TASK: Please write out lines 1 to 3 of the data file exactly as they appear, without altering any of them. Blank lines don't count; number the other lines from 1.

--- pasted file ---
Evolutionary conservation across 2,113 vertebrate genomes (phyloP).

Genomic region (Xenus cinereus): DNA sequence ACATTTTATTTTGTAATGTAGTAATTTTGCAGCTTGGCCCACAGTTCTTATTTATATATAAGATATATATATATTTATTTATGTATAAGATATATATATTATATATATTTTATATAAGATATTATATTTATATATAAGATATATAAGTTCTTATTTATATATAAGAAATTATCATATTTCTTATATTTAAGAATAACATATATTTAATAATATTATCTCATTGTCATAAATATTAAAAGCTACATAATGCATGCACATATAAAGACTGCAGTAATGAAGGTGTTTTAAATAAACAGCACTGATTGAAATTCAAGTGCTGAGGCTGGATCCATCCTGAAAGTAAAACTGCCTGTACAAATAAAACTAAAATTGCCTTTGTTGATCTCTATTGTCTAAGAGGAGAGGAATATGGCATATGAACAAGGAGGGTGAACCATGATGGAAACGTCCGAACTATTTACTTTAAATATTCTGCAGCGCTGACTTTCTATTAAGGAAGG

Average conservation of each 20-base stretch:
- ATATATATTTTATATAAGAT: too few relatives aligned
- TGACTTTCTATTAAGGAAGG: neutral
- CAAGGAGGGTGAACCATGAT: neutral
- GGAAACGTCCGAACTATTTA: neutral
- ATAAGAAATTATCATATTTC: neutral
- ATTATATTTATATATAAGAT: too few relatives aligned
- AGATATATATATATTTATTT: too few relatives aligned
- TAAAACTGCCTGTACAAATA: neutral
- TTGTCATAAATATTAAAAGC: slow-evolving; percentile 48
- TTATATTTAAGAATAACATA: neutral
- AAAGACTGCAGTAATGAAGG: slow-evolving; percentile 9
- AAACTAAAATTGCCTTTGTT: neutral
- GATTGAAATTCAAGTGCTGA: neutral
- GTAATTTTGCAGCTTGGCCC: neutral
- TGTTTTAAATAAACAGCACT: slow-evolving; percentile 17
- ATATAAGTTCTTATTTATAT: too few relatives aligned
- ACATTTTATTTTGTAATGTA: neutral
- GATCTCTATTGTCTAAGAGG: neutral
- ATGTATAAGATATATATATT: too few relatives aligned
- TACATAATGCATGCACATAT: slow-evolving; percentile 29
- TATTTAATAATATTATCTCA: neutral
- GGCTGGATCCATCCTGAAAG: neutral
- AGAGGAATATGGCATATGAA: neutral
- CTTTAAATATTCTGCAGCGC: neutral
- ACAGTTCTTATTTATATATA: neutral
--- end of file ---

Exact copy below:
Evolutionary conservation across 2,113 vertebrate genomes (phyloP).

Genomic region (Xenus cinereus): DNA sequence ACATTTTATTTTGTAATGTAGTAATTTTGCAGCTTGGCCCACAGTTCTTATTTATATATAAGATATATATATATTTATTTATGTATAAGATATATATATTATATATATTTTATATAAGATATTATATTTATATATAAGATATATAAGTTCTTATTTATATATAAGAAATTATCATATTTCTTATATTTAAGAATAACATATATTTAATAATATTATCTCATTGTCATAAATATTAAAAGCTACATAATGCATGCACATATAAAGACTGCAGTAATGAAGGTGTTTTAAATAAACAGCACTGATTGAAATTCAAGTGCTGAGGCTGGATCCATCCTGAAAGTAAAACTGCCTGTACAAATAAAACTAAAATTGCCTTTGTTGATCTCTATTGTCTAAGAGGAGAGGAATATGGCATATGAACAAGGAGGGTGAACCATGATGGAAACGTCCGAACTATTTACTTTAAATATTCTGCAGCGCTGACTTTCTATTAAGGAAGG

Average conservation of each 20-base stretch: